grip the stick too easily, making the game frustrating for the dog.
Start with the stick in your possession, and try to bat it along the ground and keep it directly underneath your chest. If you can, try to keep the stick moving at all times. Your dog will try to use his mouth and paws to get the stick off you and carry it away. At that point, it's your job to get the stick back off the dog.
This cool dog game challenges your Shetland Sheepdog both mentally and physically, as it mimics two dogs competing for a bone but without the nastiness of true competition (as when food is involved).
Puppy boxing starts with you very gently putting your hand on the top of
your dog's head and pushing it gently downwards. If you do it quickly,
it mimics a domination pattern that dogs perform on one another when
playing. You must keep your head at a reachable level so that your dog
can try to do it back to you. Feel free to roll, cower, and retaliate
with rapid pitter-pattering to the top of your dog's head and
shoulders. Humans may see this as a childish game of tag but to a dog
this is a game of wrestling, but due to the nature of the repeated
pawing it looks more like boxing.
This game should finish with you on your back trying to defend your face from your dog. Keep your eyes protected at all times as a wayward claw can hurt. If your dog accidentally scratches you, you can do a yelp and stop playing. This is a clear signal to your dog that it hurt and is the best way to stop your dog doing it again. The last thing they want to do is hurt you.
This is the default game that two dogs play when they have room to run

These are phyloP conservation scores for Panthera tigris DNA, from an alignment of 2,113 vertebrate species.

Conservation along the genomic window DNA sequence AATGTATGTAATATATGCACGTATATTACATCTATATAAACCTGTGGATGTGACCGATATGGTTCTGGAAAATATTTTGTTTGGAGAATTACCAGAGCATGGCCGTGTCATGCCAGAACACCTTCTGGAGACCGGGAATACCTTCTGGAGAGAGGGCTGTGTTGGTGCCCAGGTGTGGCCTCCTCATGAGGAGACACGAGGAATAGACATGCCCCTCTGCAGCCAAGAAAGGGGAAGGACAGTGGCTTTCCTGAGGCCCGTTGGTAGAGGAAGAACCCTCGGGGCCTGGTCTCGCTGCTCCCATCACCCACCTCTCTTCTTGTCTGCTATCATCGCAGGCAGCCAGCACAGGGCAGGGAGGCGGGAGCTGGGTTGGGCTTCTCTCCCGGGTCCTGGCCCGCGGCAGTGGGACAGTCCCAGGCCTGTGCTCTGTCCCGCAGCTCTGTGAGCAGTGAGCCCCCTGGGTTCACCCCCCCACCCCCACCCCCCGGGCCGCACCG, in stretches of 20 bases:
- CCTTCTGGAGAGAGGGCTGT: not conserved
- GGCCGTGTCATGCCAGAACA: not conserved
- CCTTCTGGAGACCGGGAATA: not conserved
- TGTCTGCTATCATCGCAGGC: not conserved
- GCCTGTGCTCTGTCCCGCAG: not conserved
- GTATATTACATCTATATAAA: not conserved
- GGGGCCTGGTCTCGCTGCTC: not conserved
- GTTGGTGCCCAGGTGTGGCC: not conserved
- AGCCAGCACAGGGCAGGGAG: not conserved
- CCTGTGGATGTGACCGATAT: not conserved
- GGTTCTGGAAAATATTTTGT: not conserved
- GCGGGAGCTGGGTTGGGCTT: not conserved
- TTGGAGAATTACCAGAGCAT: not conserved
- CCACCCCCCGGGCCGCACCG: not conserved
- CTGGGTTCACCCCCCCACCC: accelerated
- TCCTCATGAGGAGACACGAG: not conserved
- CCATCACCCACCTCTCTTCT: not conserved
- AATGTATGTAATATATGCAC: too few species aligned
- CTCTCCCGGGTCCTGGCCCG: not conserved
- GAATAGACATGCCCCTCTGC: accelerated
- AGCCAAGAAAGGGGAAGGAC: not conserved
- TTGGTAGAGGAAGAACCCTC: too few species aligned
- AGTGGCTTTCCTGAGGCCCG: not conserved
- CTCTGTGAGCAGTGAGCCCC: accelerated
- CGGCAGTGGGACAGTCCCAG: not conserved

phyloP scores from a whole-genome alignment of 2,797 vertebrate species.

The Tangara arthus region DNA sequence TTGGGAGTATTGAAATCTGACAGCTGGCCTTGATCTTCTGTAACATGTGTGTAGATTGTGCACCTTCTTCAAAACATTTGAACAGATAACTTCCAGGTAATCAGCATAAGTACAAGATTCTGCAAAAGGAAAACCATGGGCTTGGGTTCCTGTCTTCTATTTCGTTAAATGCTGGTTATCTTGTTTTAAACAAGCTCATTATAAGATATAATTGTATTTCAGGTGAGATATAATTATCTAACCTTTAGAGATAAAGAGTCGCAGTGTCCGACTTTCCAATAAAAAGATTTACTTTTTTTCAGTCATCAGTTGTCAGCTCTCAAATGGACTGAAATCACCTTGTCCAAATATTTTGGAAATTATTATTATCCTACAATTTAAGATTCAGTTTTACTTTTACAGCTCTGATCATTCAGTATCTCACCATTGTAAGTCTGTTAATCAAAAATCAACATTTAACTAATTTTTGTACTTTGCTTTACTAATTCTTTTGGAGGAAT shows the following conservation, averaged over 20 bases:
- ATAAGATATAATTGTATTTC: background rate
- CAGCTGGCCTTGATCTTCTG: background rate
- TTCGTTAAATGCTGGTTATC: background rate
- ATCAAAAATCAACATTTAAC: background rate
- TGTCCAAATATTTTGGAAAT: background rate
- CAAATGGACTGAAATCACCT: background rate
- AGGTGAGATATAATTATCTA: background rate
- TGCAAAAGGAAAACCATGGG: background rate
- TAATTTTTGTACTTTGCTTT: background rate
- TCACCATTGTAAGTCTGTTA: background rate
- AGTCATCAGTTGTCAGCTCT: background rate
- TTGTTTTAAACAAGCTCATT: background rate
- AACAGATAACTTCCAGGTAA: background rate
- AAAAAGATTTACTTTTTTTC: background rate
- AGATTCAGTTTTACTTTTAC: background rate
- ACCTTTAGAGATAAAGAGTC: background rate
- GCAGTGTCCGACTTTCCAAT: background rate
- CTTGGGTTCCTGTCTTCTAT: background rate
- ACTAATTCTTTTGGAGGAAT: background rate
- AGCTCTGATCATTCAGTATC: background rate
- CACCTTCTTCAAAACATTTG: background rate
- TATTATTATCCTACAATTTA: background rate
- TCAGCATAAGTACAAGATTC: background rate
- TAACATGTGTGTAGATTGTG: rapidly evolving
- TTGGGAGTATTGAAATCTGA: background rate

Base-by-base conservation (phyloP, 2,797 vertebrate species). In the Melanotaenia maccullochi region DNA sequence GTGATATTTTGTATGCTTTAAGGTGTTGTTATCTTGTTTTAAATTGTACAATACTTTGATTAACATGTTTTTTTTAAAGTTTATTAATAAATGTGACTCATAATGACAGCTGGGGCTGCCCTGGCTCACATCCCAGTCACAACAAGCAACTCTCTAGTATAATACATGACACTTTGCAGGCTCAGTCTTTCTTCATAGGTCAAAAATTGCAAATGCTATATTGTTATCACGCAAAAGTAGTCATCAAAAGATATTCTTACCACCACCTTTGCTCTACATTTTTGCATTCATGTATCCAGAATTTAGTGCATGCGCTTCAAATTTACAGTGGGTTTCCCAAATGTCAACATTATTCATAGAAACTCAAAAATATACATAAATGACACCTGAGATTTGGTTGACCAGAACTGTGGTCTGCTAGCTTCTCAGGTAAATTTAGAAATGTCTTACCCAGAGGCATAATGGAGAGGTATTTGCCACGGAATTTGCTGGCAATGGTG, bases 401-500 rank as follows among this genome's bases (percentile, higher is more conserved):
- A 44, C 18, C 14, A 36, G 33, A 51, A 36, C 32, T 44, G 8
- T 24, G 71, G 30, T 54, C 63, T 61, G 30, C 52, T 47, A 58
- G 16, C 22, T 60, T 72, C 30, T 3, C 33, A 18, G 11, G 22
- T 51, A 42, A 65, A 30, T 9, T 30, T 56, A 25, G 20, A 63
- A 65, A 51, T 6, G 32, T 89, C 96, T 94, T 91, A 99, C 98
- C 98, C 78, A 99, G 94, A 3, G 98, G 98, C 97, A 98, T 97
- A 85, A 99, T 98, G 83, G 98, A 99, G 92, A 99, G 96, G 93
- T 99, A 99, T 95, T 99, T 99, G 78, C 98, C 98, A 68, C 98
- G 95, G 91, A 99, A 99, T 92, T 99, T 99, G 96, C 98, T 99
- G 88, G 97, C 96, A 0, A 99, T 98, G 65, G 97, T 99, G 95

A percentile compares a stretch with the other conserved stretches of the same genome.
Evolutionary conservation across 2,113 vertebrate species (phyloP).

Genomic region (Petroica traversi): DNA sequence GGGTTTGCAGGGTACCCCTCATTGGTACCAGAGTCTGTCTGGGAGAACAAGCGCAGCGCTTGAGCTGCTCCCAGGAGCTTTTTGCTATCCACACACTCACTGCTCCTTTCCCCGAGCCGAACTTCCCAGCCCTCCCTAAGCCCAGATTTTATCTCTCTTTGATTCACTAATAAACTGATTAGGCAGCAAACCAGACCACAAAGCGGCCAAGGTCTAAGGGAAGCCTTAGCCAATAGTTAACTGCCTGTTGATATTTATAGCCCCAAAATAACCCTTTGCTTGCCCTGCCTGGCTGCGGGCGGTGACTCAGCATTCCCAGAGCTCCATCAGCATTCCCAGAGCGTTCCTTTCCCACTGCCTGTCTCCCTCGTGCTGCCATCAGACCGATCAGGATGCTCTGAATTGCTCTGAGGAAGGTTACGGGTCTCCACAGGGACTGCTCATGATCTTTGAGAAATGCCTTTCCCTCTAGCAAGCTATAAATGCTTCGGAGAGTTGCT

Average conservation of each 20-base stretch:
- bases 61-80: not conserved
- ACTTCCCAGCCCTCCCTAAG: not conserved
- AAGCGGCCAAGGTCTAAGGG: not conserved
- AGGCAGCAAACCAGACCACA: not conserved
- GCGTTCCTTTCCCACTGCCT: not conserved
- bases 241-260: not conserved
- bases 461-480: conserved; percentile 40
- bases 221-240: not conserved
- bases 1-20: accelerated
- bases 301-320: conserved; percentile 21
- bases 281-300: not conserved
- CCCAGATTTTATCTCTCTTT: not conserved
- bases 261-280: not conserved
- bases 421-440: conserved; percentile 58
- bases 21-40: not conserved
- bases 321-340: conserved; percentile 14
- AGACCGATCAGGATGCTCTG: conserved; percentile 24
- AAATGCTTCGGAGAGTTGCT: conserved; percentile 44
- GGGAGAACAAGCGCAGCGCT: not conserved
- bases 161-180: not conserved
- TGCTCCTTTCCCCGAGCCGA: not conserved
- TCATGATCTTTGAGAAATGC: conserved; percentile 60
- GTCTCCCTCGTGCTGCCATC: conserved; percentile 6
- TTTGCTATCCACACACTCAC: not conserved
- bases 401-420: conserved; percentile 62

around. Years of meticulous study and analysis from top scientists at
CERN have so far been unsuccessful at determining the exact rules to
this game. The rules appear to follow the pattern of chasing a dog for
a bit, then that dog chases you for a bit. There seems to be no set
rules as to when the exchange takes place.
To play this game, lower your stance and stare at your dog. Creep slowly towards him like a cat burglar. Keep your eyes fixed and lick your lips. Have your hands up in a "ready to pounce" position. This is the stalking phase, which initiates this game of YCMFABTICY. The longer you can draw out the stalking phase, the more effective it is. (We learnt all this from watching Piper stalk Howard.)
If your dog wants to play, he will wait
until you are close enough to touch him - then then dash away suddenly, at which point you should give
chase. Do a few circuits, then stop to sniff something delicious you
might find on the ground (human participation optional). Then try to
run away from your dog for a bit. This should not last long as the dog
will easily catch you, but you can prolong your capture by hiding
behind rocks or trees.
These are just some examples of cool dog games you can play with your Sheltie. The best advice is to keep trying new games with your dog, as each dog will develop his own favorite kind of game. Some of these games you may find difficult to understand - but remember it's for your dog, not for you. The alpha dog gains love and respect
from his pack by engaging in games now and then. It keeps the troops happy. Try it right now; find your Shetland Sheepdog, do the play bow and go with the flow!